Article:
Hope this helps.

  7. #17
    Richard Sintchak (rich815)'s Avatar
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    Scanning for Gallery, Some APUGers know what to do

    So no one here knows what a winking symbol means? ;-)
    -----------------------

    "Well, my photos are actually much better than they look..."

    Richard S.
    Albany, CA (San Francisco bay area)

    My Flickr River of photographs
    http://flickriver.com/photos/rich815...r-interesting/

    My Photography Website
    http://www.lightshadowandtone.com

  8. #18
    StoneNYC's Avatar
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    Scanning for Gallery, Some APUGers know what to do

    You can't talk about this here go to DPUG :-p (this is a semi-joke, because if I were asking that's why I would be told hehe).


    ~Stone

    Mamiya: 7 II, RZ67 Pro II / Canon: 1V, AE-1, 5DmkII / Kodak: No 1 Pocket Autographic, No 1A Pocket Autographic | Sent w/ iPhone using Tapatalk
    ~Stone | "...of course, that's just my opinion. I could be wrong." ~Dennis Miller

  9. #19
    MattKing's Avatar
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    This topic is specifically approved for APUG - it is the only "how-to" scanning topic that is.

    For those who have larger prints that won't scan in one pass on their scanners, there actually is a useful free, Microsoft product that does a good job at stitching images.

    It is called Microsoft Research Image Composite Editor (or Microsoft ICE) and can be found here: http://research.microsoft.com/en-us/...roups/ivm/ice/

    Did you ever expect to see the words "useful free, Microsoft product" together?

    And with respect to Umut's initial question, I would suggest you look carefully at the installation guide for gallery uploads - particularly the size limits.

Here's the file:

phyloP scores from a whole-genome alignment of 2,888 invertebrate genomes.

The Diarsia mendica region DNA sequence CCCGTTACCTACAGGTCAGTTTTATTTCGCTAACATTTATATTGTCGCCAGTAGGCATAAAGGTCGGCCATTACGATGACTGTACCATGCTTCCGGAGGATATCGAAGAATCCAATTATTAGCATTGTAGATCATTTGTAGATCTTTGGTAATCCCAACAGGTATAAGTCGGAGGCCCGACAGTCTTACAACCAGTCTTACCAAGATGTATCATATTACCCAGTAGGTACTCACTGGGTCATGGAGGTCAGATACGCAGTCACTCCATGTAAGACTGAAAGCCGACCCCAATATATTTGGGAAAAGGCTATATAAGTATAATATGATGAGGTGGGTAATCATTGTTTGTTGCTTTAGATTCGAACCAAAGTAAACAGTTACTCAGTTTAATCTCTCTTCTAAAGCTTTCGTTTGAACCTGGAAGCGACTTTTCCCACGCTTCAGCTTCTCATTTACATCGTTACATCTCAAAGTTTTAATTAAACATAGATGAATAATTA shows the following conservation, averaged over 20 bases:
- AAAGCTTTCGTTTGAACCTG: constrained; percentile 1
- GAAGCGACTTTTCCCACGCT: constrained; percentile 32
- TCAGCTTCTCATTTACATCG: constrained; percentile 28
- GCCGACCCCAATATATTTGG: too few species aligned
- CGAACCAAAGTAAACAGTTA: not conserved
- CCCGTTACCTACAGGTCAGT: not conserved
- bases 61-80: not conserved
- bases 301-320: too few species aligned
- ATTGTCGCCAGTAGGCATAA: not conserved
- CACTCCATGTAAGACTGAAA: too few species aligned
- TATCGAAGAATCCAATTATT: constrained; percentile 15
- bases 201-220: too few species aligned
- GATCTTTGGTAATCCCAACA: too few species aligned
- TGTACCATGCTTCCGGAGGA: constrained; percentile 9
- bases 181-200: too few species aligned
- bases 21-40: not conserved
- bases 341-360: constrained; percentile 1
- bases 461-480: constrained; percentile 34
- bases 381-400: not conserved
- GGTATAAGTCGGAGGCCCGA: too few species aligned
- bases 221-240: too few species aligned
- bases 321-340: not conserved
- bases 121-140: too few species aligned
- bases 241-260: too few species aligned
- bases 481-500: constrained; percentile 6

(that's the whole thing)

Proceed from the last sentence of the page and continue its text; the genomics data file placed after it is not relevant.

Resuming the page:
I'm slowly discovering some of the complexities of re-sizing for the web. Certainly it seems to help a bit to re-size in stages, with close examination and some sharpening between each step.
    Matt

    “Photography is a complex and fluid medium, and its many factors are not applied in simple sequence. Rather, the process may be likened to the art of the juggler in keeping many balls in the air at one time!”

    Ansel Adams, from the introduction to The Negative - The New Ansel Adams Photography Series / Book 2

  10. #20
    StoneNYC's Avatar
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    Scanning for Gallery, Some APUGers know what to do

    Quote Originally Posted by MattKing View Post
    This topic is specifically approved for APUG - it is the only "how-to" scanning topic that is.

    For those who have larger prints that won't scan in one pass on their scanners, there actually is a useful free, Microsoft product that does a good job at stitching images.

    It is called Microsoft Research Image Composite Editor (or Microsoft ICE) and can be found here: http://research.microsoft.com/en-us/...roups/ivm/ice/

    Did you ever expect to see the words "useful free, Microsoft product" together?

    And with respect to Umut's initial question, I would suggest you look carefully at the installation guide for gallery uploads - particularly the size limits.

    I'm slowly discovering some of the complexities of re-sizing for the web. Certainly it seems to help a bit to re-size in stages, with close examination and some sharpening between each step.
    Oh ok.

    I've found that with certain programs like Lightroom, there is an option to export as a certain size, you can select "long edge" and "850 pixels" and this being the max size APUG will allow of 850 pixels usually makes a nice crisp image, I don't change the exported amount of detail, I keep the export at 300dpi but don't put size limitations on the file install (like requiring the file to be no more than 100k) but let it do it's thing... If I limit the size, my images aren't as crisp.

    Hope that helps.

    EDIT: Also, if I DON'T define the "long edge" pixel count, and the size is larger than 850 pixels, then when APUG re-sizes the image, often the colors and tones are off, I know Sean has said their server SHOULDN'T affect the image colors, but in my experience it does, so make sure you creat a size under the 850 limit or you may run into issues with the "look" of your image not matching the original on the computer.


    ~Stone

    Mamiya: 7 II, RZ67 Pro II / Canon: 1V, AE-1, 5DmkII / Kodak: No 1 Pocket Autographic, No 1A Pocket Autographic | Sent w/ iPhone using Tapatalk
    ~Stone | "...of course, that's just my opinion. I could be wrong." ~Dennis Miller